By Topic

Qualitativeness does not imply fuzziness

Sign In

Cookies must be enabled to login.After enabling cookies , please use refresh or reload or ctrl+f5 on the browser for the login options.

Formats Non-Member Member
$31 $13
Learn how you can qualify for the best price for this item!
Become an IEEE Member or Subscribe to
IEEE Xplore for exclusive pricing!
close button

puzzle piece

IEEE membership options for an individual and IEEE Xplore subscriptions for an organization offer the most affordable access to essential journal articles, conference papers, standards, eBooks, and eLearning courses.

Learn more about:

IEEE membership

IEEE Xplore subscriptions

2 Author(s)
Leitch, R.R. ; Dept. of Electr. & Electron. Eng., Heriot-Watt Univ., Edinburgh, UK ; Shen, Q.

The motivations for qualitative modelling and fuzzy modelling are almost identical: to cope with the complexities in the modelling of real systems. However, their developments have been independent, distinct and complementary. The synthesis of these techniques has required a re-appraisal of exactly what model properties are used in these techniques. We argue that precision and uncertainty are distinct concepts. Qualitative modelling deals with abstract imprecise models whilst fuzzy modelling copes with uncertain imprecise or precise models, With this clarification we have developed a fuzzy qualitative simulation system, an outline of which is given in this paper. We believe that such combinations of fuzzy and qualitative methods are the natural development of Zadeh's original proposal for intelligent reasoning about complex systems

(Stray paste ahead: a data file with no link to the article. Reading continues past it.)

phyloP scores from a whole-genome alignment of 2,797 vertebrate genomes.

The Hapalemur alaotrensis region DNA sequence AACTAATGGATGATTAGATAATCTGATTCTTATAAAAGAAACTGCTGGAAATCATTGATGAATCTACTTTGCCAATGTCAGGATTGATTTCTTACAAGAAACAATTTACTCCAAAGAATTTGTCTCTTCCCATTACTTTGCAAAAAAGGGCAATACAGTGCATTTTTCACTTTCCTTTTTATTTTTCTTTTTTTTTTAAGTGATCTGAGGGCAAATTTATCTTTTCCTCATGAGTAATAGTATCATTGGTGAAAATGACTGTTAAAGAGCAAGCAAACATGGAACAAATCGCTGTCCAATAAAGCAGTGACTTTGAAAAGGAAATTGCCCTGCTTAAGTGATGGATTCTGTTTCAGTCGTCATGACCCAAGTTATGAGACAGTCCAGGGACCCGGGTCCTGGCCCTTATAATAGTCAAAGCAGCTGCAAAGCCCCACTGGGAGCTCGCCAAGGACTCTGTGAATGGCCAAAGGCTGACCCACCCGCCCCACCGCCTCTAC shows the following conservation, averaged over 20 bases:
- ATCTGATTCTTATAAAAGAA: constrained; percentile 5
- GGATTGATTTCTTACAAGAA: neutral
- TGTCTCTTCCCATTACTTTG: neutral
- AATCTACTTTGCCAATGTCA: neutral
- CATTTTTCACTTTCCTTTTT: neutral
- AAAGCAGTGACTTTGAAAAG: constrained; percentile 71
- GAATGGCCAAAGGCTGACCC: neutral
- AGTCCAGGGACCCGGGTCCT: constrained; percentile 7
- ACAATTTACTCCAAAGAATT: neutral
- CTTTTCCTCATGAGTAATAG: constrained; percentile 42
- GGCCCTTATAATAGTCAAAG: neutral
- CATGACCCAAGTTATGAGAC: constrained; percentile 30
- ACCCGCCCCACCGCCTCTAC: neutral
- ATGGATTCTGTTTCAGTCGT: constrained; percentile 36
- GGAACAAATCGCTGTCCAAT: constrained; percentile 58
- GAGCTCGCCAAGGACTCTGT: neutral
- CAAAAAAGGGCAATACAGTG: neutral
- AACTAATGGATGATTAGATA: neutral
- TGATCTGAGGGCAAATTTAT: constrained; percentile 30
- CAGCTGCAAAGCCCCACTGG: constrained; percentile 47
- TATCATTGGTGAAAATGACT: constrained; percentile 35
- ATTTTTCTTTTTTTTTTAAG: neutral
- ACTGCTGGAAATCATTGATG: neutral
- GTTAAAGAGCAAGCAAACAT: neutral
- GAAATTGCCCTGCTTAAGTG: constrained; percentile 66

Published in:

Fuzzy Systems, 1994. IEEE World Congress on Computational Intelligence., Proceedings of the Third IEEE Conference on

Date of Conference:

26-29 Jun 1994